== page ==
Into the Dark: They Come Knocking

Into the Dark is a spectacular collaboration between Hulu and genre giant Blumhouse. It’s a horror anthology series that manages to visit most of the major holidays in a horrific fashion. Instead of most anthology series, though, the episodes are feature length. Giving us nine movies (so far) that give us a different perspective on being festive. For Father’s Day, we have They Come Knocking. Written by Shane and Carey Van Dyke and directed by Adam Mason (who also directed the brilliant April Fools’ Day entry into the series I’m Just F*cking With You), They Come Knocking is a harrowing tale of grief, loss, and demon children with terrifying masks..uh…I mean faces? Mask Faces?

Nathan Singer (Clayne Crawford) is a widower, and single father left to care for his daughters after his wife’s death. One of his daughters, Maggie (Lia McHugh) is a young precocious child who is totally sympatico with her father. The other one, Clair (Josephine Langford), is a teenager, who wants nothing to do with anyone in her family. The three of them are on a road trip to spread Val’s ashes where Nathan proposed to her years ago. At first, we don’t know how she died but through a series of flashbacks, we find out she had cancer, and all the background to set the scene for the truly horrifying experience Nathan and his daughters have in store.

“The three of them are on a road trip to spread Val’s ashes where Nathan proposed to her years ago.”

Nathan proposed to Val (Robyn Lively) out in the middle of the desert, where there’s no phone signal, no other people, no nothing. The family has an Airstream trailer attached to their pickup truck, and that’s where they plan on staying during this ritual that’s happening a year after Val’s death. Clair travels in the airstream while driving, to stay away from her sister and father. Over time we figure out that she’s not just possessed by the usual teen angst, but that she and her mother had an argument right before Val became ill and Clair can’t seem to forgive herself for it.

The first night in the trailer doesn’t pass by without incident. Clair has seen glimpses of a small child in a blue hoodie a couple of times throughout the trip but dismissed them as her seeing things. The first night in the trailer, though, everyone gets to meet this kid. At first, Clair thinks she sees someone on the roof of the trailer, calls her dad in, and when he gets there, of course, the kid has disappeared. Next thing you know, there’s a knock on the door. The knocking gets stronger and stronger, and Nathan tells the kid that they have a gun in the trailer (they don’t). The kid wants to come in, and Nathan tells the kid it’s too late. It’s not long before we find out that there’s not just one kid in a hoodie, but several. And since they weren’t let in the night before, in the morning, the truck’s engine has been tampered with, and the family can’t leave. The rest of the film focuses on the family escaping this desert hellscape, where these supernatural children play mind games with everyone, making all of them think that Val is back with them. It turns out that these horrible hellspawn don’t only want into the trailer, they want into the Singers’ minds and souls as well. They’ll play any tricks they can to make this happen, too.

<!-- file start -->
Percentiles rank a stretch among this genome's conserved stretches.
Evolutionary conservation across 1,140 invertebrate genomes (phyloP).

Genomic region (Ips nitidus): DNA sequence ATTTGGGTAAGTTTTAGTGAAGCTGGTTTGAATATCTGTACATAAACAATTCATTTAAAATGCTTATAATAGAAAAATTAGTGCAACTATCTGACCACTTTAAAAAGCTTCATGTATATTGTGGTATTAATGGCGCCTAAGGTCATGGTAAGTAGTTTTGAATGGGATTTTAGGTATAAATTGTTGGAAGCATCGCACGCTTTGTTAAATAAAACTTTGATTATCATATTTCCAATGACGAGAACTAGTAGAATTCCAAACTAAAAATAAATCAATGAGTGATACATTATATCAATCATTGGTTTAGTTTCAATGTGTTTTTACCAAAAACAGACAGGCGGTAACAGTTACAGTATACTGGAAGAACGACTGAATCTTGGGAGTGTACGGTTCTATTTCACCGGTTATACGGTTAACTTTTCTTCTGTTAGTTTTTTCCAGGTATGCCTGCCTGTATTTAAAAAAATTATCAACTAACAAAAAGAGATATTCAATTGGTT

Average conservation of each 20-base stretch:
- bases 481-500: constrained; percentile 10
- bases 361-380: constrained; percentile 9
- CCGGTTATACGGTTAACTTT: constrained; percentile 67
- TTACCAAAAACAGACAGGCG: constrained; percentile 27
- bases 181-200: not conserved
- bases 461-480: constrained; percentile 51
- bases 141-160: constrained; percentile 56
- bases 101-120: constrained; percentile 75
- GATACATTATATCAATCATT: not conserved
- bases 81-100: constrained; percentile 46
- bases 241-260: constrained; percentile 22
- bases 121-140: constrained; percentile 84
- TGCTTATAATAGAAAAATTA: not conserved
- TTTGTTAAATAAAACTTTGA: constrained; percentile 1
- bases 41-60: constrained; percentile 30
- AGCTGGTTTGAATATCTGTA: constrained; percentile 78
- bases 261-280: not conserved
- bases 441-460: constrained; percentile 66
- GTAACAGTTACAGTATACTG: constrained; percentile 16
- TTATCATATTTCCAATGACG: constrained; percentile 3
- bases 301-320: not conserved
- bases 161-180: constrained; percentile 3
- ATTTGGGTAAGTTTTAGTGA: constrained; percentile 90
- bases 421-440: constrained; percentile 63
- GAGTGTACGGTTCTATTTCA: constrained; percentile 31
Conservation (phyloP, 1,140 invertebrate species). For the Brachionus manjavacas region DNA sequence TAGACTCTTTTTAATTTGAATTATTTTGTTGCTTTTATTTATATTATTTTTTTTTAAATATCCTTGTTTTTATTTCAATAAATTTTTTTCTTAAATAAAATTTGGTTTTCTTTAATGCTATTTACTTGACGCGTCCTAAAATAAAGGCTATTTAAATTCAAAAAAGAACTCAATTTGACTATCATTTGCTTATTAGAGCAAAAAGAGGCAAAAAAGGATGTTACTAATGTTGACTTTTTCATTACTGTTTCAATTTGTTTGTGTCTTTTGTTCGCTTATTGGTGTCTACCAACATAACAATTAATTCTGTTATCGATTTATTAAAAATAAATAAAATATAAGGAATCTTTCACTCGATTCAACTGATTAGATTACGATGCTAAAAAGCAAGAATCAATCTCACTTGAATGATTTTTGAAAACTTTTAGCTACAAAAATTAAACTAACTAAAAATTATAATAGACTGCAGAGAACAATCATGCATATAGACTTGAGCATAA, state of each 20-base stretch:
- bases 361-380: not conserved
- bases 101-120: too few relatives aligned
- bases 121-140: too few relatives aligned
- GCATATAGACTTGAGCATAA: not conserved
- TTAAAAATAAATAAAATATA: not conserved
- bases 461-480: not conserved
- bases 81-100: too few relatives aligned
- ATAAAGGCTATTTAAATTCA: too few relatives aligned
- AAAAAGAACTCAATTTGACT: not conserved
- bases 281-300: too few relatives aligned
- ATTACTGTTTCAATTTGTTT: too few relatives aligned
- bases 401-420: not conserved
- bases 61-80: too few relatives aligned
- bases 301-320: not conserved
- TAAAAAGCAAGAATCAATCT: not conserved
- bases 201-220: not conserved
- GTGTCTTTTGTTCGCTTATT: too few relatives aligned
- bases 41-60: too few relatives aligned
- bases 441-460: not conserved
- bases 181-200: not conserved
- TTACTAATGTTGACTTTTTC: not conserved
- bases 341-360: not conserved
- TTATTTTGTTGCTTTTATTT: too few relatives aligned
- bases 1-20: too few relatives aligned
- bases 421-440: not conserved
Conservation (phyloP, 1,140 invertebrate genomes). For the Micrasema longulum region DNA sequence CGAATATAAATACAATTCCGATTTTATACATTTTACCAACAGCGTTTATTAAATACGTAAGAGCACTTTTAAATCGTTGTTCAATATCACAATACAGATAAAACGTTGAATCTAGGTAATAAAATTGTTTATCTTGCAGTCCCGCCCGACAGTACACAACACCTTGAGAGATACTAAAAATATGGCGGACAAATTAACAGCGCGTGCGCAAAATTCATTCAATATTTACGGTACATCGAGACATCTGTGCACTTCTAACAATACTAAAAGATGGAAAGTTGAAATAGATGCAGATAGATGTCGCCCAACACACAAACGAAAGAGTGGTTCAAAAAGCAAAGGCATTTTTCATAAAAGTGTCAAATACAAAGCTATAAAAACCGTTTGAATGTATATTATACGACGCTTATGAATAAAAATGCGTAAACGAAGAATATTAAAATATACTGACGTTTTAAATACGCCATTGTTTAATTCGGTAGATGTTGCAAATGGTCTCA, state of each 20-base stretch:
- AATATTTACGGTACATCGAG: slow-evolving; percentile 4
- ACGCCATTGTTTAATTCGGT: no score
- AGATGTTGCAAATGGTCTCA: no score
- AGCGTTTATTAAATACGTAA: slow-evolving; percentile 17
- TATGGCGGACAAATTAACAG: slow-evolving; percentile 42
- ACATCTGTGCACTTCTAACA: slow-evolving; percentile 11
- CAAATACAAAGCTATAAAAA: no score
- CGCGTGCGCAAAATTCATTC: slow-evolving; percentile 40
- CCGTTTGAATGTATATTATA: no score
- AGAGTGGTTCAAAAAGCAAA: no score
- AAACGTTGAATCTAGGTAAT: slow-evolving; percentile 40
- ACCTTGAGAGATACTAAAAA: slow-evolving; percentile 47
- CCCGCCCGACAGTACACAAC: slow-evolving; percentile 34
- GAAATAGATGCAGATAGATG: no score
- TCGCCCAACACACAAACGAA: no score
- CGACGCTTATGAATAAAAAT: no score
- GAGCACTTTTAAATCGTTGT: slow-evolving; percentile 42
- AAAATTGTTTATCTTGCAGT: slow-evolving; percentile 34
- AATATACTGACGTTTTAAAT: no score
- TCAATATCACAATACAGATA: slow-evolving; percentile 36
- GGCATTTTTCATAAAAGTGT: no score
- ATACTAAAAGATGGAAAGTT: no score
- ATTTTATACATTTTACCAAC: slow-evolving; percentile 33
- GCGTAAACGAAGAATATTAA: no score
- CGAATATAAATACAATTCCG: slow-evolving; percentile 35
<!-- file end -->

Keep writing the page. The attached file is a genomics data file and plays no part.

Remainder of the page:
“…Mason’s direction somehow makes a story about creepy supernatural kids in hoodies torturing a family seem real.”

Now, I don’t know about you, but two of the scariest things to me are masks, especially when they shouldn’t really be creepy but the face behind them lends an ominous tone and evil kids. Something about tiny fonts of evil behind the face of a seemingly innocent child will forever give me the creeps. There is plenty of moment where both of these elements mix together in a way that could give someone who hasn’t seen countless horror movies nightmares. Like most horror films, though, They Come Knocking is not really about the evil kids, the ghosts, the guns, or any of that. It’s about grief and letting go of it. The children are the manifestation of the family’s grief, and only letting go can save the Singers.

Clayne Crawford and Josephine Langford are great as Nathan and Clair, but to me, the most impressive acting in this film/episode came from the youngest actor of the bunch, Lia McHugh. Her turn as Maggie is so convincing and heart wrenching it will affect me for weeks to come, if not longer. The script by Shane and Carey Van Dyke is beautifully horrifying, and Adam Mason’s direction somehow makes a story about creepy supernatural kids in hoodies torturing a family seem real. I highly recommend watching They Come Knocking when it’s released on Hulu, in addition to all the other Into The Dark episodes. Jason Blum has a good thing going with the series, and I hope it continues through another year of holidays.

Into The Dark: They Come Knocking (2019) Written by Shane and Carey Van Dyke. Directed by Adam Mason. Starring Clayne Crawford, Josephine Langford, Lia McHugh, Robyn Lively, Christian Roberts, Viktoriya Dov

9 out of 10 stars

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